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Homework Help: A unique volume problem

  1. Mar 26, 2009 #1
    1. The problem statement, all variables and given/known data
    This isnt really a homework question but I was wondering if the equation I wrote makes any sense. Basically if you have a function f(x) from x=a to x=b and rotate it around a circle with radius a. At first the height of f(x) is at full height but when its at 2pi radians it has height zero, and as result must decrease at every change in dtheta.

    The radius a is not necessarly equal to the a in the interval [a,b] for the function f(x)

    2. Relevant equations

    3. The attempt at a solution

    I used a double integral as shown below:

    [tex]\int_{0}^{2\pi }\int_{x=a}^{x=b}(\frac{1}{2}a^{2}(f(x)-\frac{f(x)\theta}{2\pi }))dxd\theta [/tex]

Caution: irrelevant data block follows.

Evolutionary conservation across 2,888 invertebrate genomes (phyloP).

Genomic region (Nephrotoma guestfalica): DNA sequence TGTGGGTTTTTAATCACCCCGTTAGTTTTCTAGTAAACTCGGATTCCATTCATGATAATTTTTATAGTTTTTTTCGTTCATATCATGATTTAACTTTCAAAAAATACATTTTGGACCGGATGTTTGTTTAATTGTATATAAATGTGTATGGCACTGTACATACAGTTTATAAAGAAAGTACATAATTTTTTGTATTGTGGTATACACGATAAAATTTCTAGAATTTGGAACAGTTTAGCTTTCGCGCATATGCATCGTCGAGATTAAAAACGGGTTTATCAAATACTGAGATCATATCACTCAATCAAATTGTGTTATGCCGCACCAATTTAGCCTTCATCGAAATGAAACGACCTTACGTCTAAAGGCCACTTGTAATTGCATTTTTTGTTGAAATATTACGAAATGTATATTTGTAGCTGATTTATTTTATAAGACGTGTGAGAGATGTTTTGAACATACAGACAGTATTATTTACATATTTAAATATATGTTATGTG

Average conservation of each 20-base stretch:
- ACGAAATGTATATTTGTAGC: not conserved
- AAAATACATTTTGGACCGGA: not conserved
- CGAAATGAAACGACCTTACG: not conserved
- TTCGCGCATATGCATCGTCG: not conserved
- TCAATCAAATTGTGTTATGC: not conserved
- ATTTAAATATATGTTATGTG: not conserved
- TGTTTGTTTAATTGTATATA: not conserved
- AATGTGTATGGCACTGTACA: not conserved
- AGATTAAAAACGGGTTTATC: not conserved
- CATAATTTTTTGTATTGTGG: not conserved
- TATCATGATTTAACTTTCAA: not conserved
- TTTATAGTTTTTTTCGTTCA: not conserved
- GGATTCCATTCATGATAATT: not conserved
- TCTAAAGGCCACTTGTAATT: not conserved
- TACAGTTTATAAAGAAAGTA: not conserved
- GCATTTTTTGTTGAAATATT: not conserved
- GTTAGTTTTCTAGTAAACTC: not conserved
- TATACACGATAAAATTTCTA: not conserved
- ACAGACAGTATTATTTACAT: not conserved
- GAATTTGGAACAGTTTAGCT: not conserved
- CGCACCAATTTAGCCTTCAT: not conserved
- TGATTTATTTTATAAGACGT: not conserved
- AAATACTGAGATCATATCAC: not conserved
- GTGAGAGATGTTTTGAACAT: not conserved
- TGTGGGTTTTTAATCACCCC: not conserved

does this make any sense?
    Last edited: Mar 26, 2009
  2. jcsd
  3. Mar 26, 2009 #2


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    Science Advisor

    I assume you mean you are rotating the graph of the function, but about what center?

  4. Mar 26, 2009 #3
    I was rotating the graph throughout the circle so the width of the function is the length of the radius, and its being rotated in a circular motion from zero radians to 2pi radians.

    The easiest way I can explain what I'm doing is if I have a 2x4 rectangle sticking out of the circle base, and at zero radians it will have width 2 and a height of 4, then at pi/2 radians it will have a width of 2 and a height of 3 and so on till its is at 2pi, when it has a height of zero and width of 2.
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